Architectural Description—The Front or South Quadrangle (124 ft. by 74 ft.) is substantially of mid 15th-century date (Plate 63) and is entered by a Gatehouse in the middle of the S. range; it is of four storeys with an embattled parapet. The S. front was refaced in 1826–7 when the four-centred entrance archway was renewed and the windows completely restored; flanking the first-floor window are restored niches containing figures of a king and an archbishop, no doubt Henry VI and the founder; these figures are said to have been repaired and cleaned in the restoration, but represent the 15th-century figures ascribed to the carver John Massingham; in the middle of the two top storeys is a large restored niche containing a carving of the Resurrection of the Dead, renewed in 1826–7. The N. face of the gatehouse has an archway with moulded and shafted jambs, four-centred arch in a square head with traceried spandrels and a label with shield-stops carved with the arms of the founder and Henry VI; the first floor has a niche, with a cinque-foiled crocketted and pinnacled head, containing a modern figure of Christ; it is flanked by windows of one cinque-foiled light in a square head with a label; the two top floors have each a similar window, but of two lights. The gatehall has a much restored stone vault in two bays springing from shafts with moulded capitals and bases; the vault has modern ridge, diagonal, subsidiary and lierne ribs and bosses, but the wall-ribs are old. The rest of the S. range is of two storeys with attics and finished with a restored embattled parapet. The windows on the S. front are all modern; on the N. front, they are partly original and of one or two lights with square heads and labels, but in every case the cusping has been cut away; the doorways have moulded jambs and four-centred arches in square heads, with quatre-foiled spandrels and moulded labels. The E. and W. ranges fronting the quadrangle are generally similar to the side portions of the S. range, with doorways and windows similarly treated; the single-light windows, on the lower floor, are mostly modern insertions. On the W. face of the E. range the upper floor has a range of eight two-light windows, lighting the old library and retaining their cinque-foiled heads; there are six similar windows on the E. face; two other windows on this side, and on the ground floor, also retain their cinque-foiled heads; the parapet on this side is plain. The W. range has windows and doorways as in the S. range and a small projection against the ante-chapel forming the end of the vestibule. Inside the S. range, the first floor of the gatehouse has a groined vault of two bays, erected in 1728; the E. room on this floor is lined with 17th-century panelling; flanking the doorway in the E. wall are fluted Doric pilasters supporting an entablature; the stone fireplace is original and has a four-centred arch in a square head; flanking it are early 17th-century fluted pilasters supporting an overmantel; the latter is of two bays divided and flanked by Ionic pilasters supporting an entablature; the bays have enriched and arcaded panels. The room to the N. has some 17th-century painted panelling and that to the W. is lined with panelling of 1631; this room has an early 17th-century overmantel of three bays divided and flanked by columns supporting an enriched and bracketed entablature; the side bays have enriched and arched panels and the middle bay a central panel with a cartouche-of-arms of the college. The W. room in the range is lined with late 16th and 17th-century panelling of two dates and the fireplace has an early 17th-century overmantel of two bays with Ionic pilasters, cornice and arcaded panels; the staircase at this end was re-built in 1727. The range retains a number of original doorways with square or four-centred heads; the roof has curved braces to the collar-beams and curved wind-braces. The E. range has, at the N. end, a small square lobby with an original fan-vault springing from corbels in the angles; the cones have cinquefoil-headed panels and there are four quatrefoils in the central spandrel. In the Bursary, adjoining it on the S., are two 17th-century wood statues probably of Henry VI and the founder. The Old Library is a large room on the first floor; it has modern panelling incorporating fourteen late 16th-century panels with arabesques and shields of the Tudor royal arms and those of the college; some of the other panels have arched enrichment. The fireplaces were inserted in 1750 but one of them has an early 18th-century marble surround and an overmantel made up of material of c. 1600 with modern work; it is flanked by coupled pilasters supporting carved pediments and in the middle are three panels with arcaded enrichment and a central cresting; the other fireplace has a made-up overmantel of two bays divided and flanked by coupled Corinthian columns supporting an enriched entablature and centre-piece; the two bays have panels with carved figures of Ceres and Apollo. The room has a plaster barrel-vault (Plates 67, 39) of four bays and of four-centred form, set up in 1598; it springs from an entablature with an enriched arabesque frieze and between each bay is a moulded rib springing from corbels with angels holding shields-of-arms of the college or the founder, except the two at the S. end which have the symbols of St. Mark and St. John; at the intersection of these ribs with the ridge-ribs are pendants in the form of a small square building with an arch in each face; the bays have each a curved geometrical design in smaller ribs enclosing nine wreaths with cartouches-of-arms of the founder, the royal arms in a garter, the University, the various colleges, Tudor badges, the initials E.R. and two later crests; the N. and S. ends of the room, above the entablature, have the achievement of the founder, the royal Tudor arms, the arms of John Whitgift, Archbishop of Canterbury, Hoveden (for Robert Hoveden, Warden 1571–1614) and the University. In one of the W. windows is a collection of painted glass including two panels with a castle and crown, two with a feather in a scroll, one with a cock and the date 1651, one with the head of a woman and two 18th-century quarries with men playing a pipe and bagpipes; the figures and dated panel are foreign and the rest probably of the 16th century. The room N. of the old library is lined with early to mid 17th-century panelling; the overmantel is of two ranges both divided and flanked by small terminal pilasters; the upper has two enriched arcaded panels with a leopard's head in each. The room S. of the old library is lined with mid and late 17th-century panelling. The room on the second floor above this has mid 17th-century panelling; part of the roof is visible and has heavy curved braces and a moulded ridge. In the W. range the southern staircase retains two original doorways with moulded oak frames and four-centred arches in square heads. The N. room on the first floor is lined with early 17th-century panelling as is another room (1633) N. of the staircase just mentioned; the room to the S. of this has beams cased in 17th-century plaster and an overmantel of 1635; it is of three bays, divided and flanked by Ionic columns supporting an enriched entablature; the side bays have arcaded panels and the middle bay a cartouche of the arms of the college. The room above this has 17th-century panelling. The original roof of the range is visible in places and is similar to that of the S. range. The Vestibule to the chapel forms part of the W. range and is entered by a 15th-century doorway, with moulded and shafted jambs and four-centred arch in a square head with quatre-foiled spandrels, and a label with one shield-stop of the arms of the founder. The roof has four bays of fan-vaulting similar to that of the lobby in the E. range, but springing from shafts or corbels, two carved with men's heads. In the N. wall is a stoup with a round head and the front of the bowl cut away.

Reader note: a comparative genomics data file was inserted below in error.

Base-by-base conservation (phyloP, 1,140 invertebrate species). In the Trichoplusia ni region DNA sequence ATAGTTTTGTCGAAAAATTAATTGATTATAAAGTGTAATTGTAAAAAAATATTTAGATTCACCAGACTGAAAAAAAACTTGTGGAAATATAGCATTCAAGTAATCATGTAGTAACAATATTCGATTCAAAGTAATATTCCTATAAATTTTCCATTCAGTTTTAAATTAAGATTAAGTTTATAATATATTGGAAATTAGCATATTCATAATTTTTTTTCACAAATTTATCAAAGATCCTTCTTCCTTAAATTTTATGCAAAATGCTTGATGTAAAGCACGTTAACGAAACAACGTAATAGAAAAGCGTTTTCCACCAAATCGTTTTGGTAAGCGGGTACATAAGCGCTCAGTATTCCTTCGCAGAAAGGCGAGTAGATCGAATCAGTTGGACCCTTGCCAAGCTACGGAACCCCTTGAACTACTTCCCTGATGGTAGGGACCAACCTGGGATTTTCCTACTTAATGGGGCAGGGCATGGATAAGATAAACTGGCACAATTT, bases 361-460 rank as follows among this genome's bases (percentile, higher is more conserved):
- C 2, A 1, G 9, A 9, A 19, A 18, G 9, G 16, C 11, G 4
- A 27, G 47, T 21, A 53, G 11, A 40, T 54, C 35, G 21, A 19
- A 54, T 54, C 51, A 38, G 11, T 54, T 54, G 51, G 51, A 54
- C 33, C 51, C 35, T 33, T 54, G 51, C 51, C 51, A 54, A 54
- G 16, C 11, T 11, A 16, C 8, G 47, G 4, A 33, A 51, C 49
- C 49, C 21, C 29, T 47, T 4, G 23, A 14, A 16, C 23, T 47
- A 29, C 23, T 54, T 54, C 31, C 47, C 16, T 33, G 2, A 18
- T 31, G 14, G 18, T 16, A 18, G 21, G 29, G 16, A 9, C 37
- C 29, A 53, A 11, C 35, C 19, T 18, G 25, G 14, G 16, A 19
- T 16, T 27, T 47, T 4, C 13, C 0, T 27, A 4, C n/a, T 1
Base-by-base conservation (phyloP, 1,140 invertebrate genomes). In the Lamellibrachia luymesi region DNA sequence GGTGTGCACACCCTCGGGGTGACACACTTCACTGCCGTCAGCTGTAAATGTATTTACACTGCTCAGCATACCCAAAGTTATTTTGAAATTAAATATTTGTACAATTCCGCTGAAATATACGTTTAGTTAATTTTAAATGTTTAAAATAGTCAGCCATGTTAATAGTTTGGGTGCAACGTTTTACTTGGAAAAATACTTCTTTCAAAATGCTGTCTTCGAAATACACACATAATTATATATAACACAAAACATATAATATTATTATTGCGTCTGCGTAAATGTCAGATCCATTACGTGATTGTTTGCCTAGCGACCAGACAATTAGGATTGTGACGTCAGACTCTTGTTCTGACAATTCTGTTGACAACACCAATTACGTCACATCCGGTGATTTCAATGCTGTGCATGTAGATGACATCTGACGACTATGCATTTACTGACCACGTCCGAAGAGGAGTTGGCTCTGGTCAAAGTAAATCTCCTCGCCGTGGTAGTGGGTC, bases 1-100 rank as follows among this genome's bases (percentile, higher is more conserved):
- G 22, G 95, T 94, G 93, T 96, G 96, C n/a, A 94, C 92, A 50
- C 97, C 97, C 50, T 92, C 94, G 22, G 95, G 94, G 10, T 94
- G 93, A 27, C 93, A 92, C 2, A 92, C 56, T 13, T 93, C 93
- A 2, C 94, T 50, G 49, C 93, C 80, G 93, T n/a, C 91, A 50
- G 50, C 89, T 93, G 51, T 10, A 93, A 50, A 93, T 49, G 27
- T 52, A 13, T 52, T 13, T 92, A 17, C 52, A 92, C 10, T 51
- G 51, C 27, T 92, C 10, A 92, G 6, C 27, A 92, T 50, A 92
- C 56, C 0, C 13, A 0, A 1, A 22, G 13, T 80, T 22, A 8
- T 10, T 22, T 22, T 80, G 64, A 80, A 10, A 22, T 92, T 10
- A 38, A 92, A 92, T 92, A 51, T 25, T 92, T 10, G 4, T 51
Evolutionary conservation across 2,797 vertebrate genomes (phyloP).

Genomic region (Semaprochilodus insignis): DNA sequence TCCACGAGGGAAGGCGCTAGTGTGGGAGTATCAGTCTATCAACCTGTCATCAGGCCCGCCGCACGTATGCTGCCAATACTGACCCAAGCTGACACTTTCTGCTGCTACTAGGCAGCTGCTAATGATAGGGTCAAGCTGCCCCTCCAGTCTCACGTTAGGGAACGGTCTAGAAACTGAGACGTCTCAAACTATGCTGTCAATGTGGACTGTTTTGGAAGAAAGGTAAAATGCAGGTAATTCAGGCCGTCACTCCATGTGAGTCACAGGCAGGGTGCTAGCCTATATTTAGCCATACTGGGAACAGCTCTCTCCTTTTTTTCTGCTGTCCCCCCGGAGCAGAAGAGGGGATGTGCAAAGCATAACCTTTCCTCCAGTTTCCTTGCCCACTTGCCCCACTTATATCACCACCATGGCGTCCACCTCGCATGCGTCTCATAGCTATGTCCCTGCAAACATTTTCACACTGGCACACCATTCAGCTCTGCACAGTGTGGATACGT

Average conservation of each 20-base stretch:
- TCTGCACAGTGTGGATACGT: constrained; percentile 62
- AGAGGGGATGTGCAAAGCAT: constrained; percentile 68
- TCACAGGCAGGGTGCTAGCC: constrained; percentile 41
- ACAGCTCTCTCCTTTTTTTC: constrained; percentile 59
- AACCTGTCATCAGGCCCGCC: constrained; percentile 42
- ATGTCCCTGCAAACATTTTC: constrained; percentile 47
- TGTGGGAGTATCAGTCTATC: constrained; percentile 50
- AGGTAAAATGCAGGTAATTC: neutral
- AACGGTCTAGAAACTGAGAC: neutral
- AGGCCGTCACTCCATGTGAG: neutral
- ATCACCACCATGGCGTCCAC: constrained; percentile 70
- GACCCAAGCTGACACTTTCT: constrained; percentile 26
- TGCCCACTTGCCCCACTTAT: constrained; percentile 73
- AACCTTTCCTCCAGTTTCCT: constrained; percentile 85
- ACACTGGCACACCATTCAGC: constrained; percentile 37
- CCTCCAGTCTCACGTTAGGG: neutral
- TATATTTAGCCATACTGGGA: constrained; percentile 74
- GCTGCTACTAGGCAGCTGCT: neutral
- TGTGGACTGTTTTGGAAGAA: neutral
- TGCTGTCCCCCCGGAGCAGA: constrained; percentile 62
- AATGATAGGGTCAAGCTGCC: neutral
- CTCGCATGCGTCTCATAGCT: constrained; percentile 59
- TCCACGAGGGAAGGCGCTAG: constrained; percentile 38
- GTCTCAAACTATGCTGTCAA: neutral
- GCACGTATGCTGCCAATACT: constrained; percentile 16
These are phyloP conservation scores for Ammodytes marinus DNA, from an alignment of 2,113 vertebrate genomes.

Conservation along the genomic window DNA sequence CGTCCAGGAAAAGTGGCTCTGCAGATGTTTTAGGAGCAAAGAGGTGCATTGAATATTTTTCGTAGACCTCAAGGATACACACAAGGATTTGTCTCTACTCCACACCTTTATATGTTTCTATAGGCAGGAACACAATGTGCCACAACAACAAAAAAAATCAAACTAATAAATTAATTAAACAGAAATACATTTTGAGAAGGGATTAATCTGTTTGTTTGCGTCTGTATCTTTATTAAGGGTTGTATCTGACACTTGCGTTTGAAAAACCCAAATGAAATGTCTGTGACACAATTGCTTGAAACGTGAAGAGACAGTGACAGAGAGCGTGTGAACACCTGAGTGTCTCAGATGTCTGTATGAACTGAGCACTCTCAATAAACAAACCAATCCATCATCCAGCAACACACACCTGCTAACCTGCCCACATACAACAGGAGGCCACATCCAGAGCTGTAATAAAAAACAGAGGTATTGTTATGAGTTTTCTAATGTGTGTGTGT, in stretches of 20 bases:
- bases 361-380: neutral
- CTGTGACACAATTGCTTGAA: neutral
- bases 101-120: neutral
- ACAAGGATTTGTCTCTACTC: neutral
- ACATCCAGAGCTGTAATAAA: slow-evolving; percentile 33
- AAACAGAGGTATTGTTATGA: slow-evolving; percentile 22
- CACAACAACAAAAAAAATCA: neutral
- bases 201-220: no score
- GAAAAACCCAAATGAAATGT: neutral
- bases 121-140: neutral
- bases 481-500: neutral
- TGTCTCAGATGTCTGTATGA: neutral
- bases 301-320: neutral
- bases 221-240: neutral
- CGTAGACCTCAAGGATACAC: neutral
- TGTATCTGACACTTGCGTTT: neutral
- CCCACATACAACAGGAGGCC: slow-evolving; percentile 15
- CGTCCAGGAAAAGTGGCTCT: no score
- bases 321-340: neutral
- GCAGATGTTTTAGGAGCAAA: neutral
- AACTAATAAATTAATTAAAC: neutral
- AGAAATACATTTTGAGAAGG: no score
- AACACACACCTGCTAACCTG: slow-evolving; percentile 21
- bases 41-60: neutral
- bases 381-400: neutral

The Chapel (70½ ft. by 27½ ft.) and Ante-Chapel (68½ ft. by 25 ft.) were consecrated in 1442 and the roof covered in 1447. The stonework has been considerably restored. The chapel proper (Plate 85) is of five bays with a moulded plinth, buttresses and an embattled parapet with pinnacles; each bay has a window of three cinque-foiled and transomed lights with vertical tracery in a four-centred head, with moulded reveals and label. The ante-chapel has parapet and buttresses similar to those of the chapel; it has two similar but smaller windows in the E. walls of the two arms and in the N. wall of the N. arm, and a single similar window in the W. wall of each arm; the western window in the N. wall is partly blocked and below it is a doorway with moulded jambs and square head with a label and shields of the royal arms and those of the college as stops. The main W. wall has a low-pitched gable and the main W. window is of seven cinque-foiled lights with vertical tracery in a four-centred head with moulded reveals and label; below the internal sill is a range of tall trefoil-headed panels; flanking the window-recesses of the W. windows of the two arms are tall recesses with moulded jambs and four or two-centred heads. The stair-turret at the N.W. angle is finished with an embattled parapet and a crocketted pinnacle. The main walls of the chapel are continued across the ante-chapel (Plate 65) by a pair of tall arches on each side; they are moulded and two-centred and spring from quatre-foiled piers with moulded capitals and bases and half-piers as responds. In the S. wall of the ante-chapel is a doorway with moulded jambs and square head. The Roof of the chapel was ceiled in 1713–7 but was again uncovered in 1872–6 and restored; it is of hammer-beam type and of seven bays with moulded main timbers, curved braces below the hammer-beams and the collars, and cusped filling in all the spandrels; the wall-plates are embattled and below them are curved braces springing from the wall-posts; at the ends of the hammer-beams are carved angels and in the middle of the collars are foliage-bosses; the roof rests on stone corbels carved with the heads of kings, bishops and one queen. The roof of each arm of the ante-chapel is of two bays with tie-beams and curved braces forming four-centred arches; otherwise the details are similar to those of the main roof.